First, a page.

The project, dubbed Technology Improving Pupil Success (TIPS), will be completed in three phases with separate funding. For example, the state awarded $200,000 in the first phase, which is a year long and begins July 1.
The county is scheduled to receive $150,000 in the second phase and $75,000 in the third phase, both of which are 18 months long.
Hobbs said the "computer-based instructional management system" will help educators identify at least 90 percent of students who are at risk of not earning a diploma.
If it works well, the state board plans to duplicate the system in other districts, she said.
The grant is awarded through a federal program known as Goals 2000, part of the Educate America Act President Clinton signed into law in March 1994. It is intended to provide federal money to the states in order to raise academic standards.
The upcoming high school assessments have the same goal. Students entering the ninth grade in the fall of 2001 will be required to pass tests in English, government, and algebra or geometry.
"We can't wait until these students are in high school and they fail," said Hobbs.
Of the initial $200,000, about $94,000 will pay for 10 computers, servers, printers and software called AbacusXP. It will also buy four optical scanners for the high schools. The middle schools already have scanners, Hobbs said.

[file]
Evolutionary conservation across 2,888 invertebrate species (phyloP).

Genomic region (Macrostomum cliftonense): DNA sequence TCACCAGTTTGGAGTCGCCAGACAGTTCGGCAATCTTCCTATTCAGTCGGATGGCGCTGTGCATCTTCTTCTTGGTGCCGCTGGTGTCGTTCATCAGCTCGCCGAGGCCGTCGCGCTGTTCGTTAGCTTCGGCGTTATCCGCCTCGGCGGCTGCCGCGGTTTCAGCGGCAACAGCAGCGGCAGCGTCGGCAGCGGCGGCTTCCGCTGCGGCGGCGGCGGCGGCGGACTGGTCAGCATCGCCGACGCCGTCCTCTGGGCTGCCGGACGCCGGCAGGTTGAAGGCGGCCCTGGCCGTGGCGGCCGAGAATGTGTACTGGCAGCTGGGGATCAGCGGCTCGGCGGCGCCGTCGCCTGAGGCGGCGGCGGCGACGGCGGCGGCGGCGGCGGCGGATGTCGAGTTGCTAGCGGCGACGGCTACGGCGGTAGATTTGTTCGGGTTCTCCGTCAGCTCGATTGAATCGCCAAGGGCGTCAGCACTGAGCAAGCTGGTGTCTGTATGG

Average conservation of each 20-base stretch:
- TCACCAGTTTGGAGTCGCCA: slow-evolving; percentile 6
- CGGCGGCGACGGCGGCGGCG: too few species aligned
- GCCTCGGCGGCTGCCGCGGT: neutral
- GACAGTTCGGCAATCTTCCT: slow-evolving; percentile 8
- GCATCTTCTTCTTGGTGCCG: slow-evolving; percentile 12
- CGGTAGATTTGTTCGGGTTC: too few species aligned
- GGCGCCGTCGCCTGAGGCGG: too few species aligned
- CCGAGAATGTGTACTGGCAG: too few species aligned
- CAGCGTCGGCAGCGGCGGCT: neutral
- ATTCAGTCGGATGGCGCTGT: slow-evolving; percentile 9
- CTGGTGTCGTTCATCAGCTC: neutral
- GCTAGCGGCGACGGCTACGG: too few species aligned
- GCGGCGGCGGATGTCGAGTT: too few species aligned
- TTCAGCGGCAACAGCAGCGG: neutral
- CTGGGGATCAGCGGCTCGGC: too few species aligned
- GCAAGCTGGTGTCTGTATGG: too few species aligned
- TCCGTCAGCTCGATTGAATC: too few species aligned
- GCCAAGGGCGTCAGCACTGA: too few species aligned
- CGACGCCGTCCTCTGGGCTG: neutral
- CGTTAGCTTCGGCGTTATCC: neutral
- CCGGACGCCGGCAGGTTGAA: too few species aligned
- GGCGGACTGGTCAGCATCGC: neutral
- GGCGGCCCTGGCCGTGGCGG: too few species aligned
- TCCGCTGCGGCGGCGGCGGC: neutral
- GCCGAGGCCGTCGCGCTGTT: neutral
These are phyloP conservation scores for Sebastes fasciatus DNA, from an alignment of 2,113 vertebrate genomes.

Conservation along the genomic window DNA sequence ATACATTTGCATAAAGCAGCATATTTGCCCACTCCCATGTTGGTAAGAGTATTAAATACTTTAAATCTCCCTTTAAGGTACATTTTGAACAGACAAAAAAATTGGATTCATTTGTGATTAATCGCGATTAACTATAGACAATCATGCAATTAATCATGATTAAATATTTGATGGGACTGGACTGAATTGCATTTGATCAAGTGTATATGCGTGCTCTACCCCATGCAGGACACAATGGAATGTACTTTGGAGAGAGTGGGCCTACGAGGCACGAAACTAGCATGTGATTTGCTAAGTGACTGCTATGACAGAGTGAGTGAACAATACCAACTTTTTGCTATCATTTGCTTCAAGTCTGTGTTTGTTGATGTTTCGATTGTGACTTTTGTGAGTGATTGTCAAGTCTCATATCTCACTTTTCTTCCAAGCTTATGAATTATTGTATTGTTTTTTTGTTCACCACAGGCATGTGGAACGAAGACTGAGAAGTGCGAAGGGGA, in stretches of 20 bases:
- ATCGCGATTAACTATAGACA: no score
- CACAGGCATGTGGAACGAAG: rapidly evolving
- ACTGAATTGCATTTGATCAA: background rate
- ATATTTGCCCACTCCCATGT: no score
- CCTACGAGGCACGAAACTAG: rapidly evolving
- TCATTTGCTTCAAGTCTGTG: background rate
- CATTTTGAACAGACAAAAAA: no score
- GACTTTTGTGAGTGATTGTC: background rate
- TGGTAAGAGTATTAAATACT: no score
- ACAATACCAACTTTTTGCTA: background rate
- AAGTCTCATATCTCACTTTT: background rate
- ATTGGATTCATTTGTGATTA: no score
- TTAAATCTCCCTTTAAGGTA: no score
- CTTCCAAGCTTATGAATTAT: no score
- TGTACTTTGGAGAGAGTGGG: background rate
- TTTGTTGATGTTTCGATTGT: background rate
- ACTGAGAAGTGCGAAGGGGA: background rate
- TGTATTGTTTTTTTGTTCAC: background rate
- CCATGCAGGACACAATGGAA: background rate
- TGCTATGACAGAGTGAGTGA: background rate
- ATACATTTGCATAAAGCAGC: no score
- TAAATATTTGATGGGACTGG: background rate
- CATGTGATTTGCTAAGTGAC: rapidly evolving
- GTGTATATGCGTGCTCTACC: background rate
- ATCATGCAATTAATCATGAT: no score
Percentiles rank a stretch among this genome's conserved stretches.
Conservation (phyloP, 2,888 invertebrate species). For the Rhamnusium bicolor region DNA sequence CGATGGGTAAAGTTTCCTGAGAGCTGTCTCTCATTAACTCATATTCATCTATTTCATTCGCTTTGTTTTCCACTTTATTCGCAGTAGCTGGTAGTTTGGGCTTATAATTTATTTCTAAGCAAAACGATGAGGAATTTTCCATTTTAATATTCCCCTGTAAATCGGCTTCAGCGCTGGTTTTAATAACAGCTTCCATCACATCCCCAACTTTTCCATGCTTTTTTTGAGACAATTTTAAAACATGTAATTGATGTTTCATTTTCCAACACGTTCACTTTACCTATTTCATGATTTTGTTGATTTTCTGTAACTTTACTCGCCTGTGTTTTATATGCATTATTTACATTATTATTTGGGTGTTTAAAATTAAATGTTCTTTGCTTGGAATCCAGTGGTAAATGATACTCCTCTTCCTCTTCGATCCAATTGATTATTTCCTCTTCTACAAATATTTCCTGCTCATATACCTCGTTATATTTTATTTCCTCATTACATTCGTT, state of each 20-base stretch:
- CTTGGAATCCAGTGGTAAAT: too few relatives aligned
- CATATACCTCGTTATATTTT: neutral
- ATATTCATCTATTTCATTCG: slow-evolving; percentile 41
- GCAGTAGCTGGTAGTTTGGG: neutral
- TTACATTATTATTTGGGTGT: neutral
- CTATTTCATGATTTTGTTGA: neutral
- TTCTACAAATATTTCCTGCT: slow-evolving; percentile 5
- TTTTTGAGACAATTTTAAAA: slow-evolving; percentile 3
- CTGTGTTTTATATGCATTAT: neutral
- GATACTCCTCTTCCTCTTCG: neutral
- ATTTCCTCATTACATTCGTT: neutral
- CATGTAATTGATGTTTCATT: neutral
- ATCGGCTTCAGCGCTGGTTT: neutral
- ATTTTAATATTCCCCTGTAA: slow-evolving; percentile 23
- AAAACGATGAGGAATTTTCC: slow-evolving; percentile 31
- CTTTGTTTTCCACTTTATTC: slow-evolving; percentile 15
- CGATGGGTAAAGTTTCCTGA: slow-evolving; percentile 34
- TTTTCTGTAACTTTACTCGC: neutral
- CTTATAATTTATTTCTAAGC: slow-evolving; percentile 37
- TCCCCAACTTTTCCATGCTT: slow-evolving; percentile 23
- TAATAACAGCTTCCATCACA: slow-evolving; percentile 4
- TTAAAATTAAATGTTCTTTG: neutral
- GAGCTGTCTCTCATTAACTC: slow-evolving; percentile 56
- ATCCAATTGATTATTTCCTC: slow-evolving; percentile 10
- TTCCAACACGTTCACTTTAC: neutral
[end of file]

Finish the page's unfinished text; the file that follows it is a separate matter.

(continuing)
About $50,000 will pay the salary and benefits of the project manager, a position that will be advertised. Hobbs said $20,000 will be used to train teachers on the system.
The remaining funds will pay for maintenance, supplies and fixed administrative costs.
The equipment will be installed in phases to one high school and middle school per marking period, beginning in the fall. No decision has been made about which cluster will be first.
Washington County schools have used AbacusXP before with success, Hobbs said. In 1994, math teachers used it for functional tests. The computer program can grade tests quickly using answer sheets with "bubbles" that can be scanned.
The fast results spurred the students to improve, Hobbs said. In Springfield Middle School, the average score rose from 85 to 93 percent in a year. "This was very motivating to the students," she said.
Hobbs believes the computer grading will help target each student's individual needs. "It will give each teacher information about which students have mastered the objective and give remediation where it's needed," she said.